What a Wonder!

Trip Start Sep 07, 2011
Trip End Ongoing

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Where I stayed
In a tent!

Flag of Peru  , Sacred Valley,
Monday, October 17, 2011

We met our guide for the trek, David, and after a bit of waiting around and the obligatory pictures at the beginning of the trail, off we started.  The first part went well, nice wide paths (no vertigo) and sunshine.  In fact, in spite of my panic the night before, it was rather lovely.  There were a couple of biggish hills but David timed in some nice breaks where he told us about the history of the places were at and the geography of the places and the significance of the valleys which at one crossing point north, south, east and west.  Our porters had obviously passed us, despite carrying 25 kilos each and we got to our lunch point and they had set up a big tent, prepared warm water for a quick wash and then we had lunch, which, I must say was fantastic.  Asparagus soup as a starter followed by fresh trout - didn´t expect that half way up a mountain!  Our lunch views were amazing with snow capped mountains in the background and a stream running just by us.  We finished the day´s hike at about 3-4, where again the porters had set up camp for us with hot water for our sweaty feet!  We had a very chilled afternoon with ´tea´ at 5 followed by dinner at half 6.  They certainly wanted to keep our energy up.  David then warned us about the next day´s hike - 5 hours walking uphill over 8km and over 1200 metres up!  This didn´t help induce a good night´s sleep, I must say!

As expected the next day was HARD!  The first couple of hours weren´t too bad and then came the difficult part.  Inca steps are not nice and evenly spaced apart, neither are they of a uniform height and we had something like 5000 of them to walk up through ´Dead Woman´s Path´, named for obvious reasons!  Thank goodness for the team though - we were really supportive of each other, lots of cheering and enthusiasm at important points - and Anita and Gilly were amazing.  We were at the back and formed our own mini group, taking it in turns to set the pace and give encouragement when needed.  And at one point, about 200 to 300 metres from the top, I really needed it.  Having been the positive one for a while, I suddenly had the real feeling that I couldn´t go any further.  Needless to say that Gilly and Anita were great, fed me chocolate and Gatoraid, gave me a quck hug and I was ready to make it to the summit!  At 4200 metres, it was bloody cold at the top and we didn´t stay long!  I took the downhill nice and slowly as my dislike for heights is worse on the way down when I can actaully see how far I can fall.  But we all made it safely to camp for the second night.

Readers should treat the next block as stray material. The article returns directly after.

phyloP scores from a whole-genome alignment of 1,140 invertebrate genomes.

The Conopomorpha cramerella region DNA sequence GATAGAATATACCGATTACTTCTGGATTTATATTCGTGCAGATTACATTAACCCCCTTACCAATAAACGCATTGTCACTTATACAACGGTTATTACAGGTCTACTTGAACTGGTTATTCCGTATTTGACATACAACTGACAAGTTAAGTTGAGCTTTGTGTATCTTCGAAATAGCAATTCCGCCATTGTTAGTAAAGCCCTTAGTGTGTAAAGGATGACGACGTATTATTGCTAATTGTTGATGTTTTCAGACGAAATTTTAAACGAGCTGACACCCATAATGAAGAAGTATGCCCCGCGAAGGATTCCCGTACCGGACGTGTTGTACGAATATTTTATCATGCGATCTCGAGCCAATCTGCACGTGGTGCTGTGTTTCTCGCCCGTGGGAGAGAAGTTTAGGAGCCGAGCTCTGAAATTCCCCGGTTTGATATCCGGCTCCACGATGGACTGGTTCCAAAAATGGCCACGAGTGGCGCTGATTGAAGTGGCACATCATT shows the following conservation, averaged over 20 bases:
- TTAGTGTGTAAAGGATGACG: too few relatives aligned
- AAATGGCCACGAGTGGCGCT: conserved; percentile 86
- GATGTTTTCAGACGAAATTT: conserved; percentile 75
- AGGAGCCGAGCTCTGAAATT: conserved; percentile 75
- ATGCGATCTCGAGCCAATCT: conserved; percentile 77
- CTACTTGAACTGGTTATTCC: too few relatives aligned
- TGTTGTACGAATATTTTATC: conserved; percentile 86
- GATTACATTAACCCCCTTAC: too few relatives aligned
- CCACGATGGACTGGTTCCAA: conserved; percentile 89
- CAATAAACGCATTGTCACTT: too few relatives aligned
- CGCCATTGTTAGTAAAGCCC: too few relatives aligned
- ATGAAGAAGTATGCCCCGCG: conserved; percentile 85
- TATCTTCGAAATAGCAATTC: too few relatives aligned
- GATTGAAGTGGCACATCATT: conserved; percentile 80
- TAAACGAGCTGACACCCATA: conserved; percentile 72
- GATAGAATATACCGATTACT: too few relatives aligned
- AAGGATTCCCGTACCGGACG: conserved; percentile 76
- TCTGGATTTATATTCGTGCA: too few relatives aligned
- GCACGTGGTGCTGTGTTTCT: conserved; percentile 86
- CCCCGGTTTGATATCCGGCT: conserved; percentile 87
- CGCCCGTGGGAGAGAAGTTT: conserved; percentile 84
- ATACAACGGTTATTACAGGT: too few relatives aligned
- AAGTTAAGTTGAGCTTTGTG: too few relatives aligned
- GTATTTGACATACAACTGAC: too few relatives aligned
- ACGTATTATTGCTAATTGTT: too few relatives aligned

The rain came overnight and the next morning we awoke to rain and heavy mist and fog.  Again the beginning was ok, but then came the horrendous steps down and down and down (and they were wet and slippy).  I wasn´t doing too well and David insisted that I come to the front of the group.  This seemed like the most ridiculous idea to me - put the slowest, most nervous person at the front to hold up everyone else, where they could all see what an idiot I was - so I said I´d be happier at the back.  But the whole group insisted!  After some more refusal by me, I eventually gave in and set a very slow pace!  However, suprisingly, the expert knew what he was on about and after a while I did find it easer at the front and got a bit more confident following in David´s footsteps.  By this point the rain hadn´t ceased and we were all very wet - ponchos weren´t holding up that well!

After some tension, caused by one particular person in our group who claimed to have ´hyperthermia´ (it was cold, but not that cold) and who wanted to take a poncho from one of the porters, lunch consisted mainly of a row (initiated by me - I never was very good at keeping my opinions to myself).  But our group leader was great and calmed everyone down.  Off we went for the afternoon´s hike.  Unfortunately, we couldn´t see most of the Inca ruins on this day because of the mist, but we did walk through some which were spectacular and by this point I was starting to feel like I was able to walk down steps without the fear of falling all the way to the bottom.  At the end of the day´s 17km hike we made it to camp for another spectacular dinner.  Only this one came with a suprise.  Our cook, Borris, had made us a cake!  I still am not sure how he made a cake, up a mountain with only a stove, but make it he did.  We then said our goodbyes to the amazing porters, including Benito who´s in his 60s, and got an early night ready for the 3am start the next day.

Through the darkness we started and after some rather crazy running, we made it to the Sun Gate just in time to see Machu Picchu before it disappeared in the mist.  So we set off to see it a bit closer up.  We got there at about 7am and there weren´t too many tourists about.  It´s difficult to describe something you´ve seen in pictures so many times, but it was breath taking.  We spent a few hours walking around the site before finally heading down for lunch and a well earned beer, where we saw Benito, one of our porters and invited him for a drink and to share our pizzas.

I loved the train journey back to Ollantaytambo in the afternoon, and enjoyed the beers and the feeling of successfully completing the trek even more.  After a giggley journey and some singing we got back to Cusco that evening.
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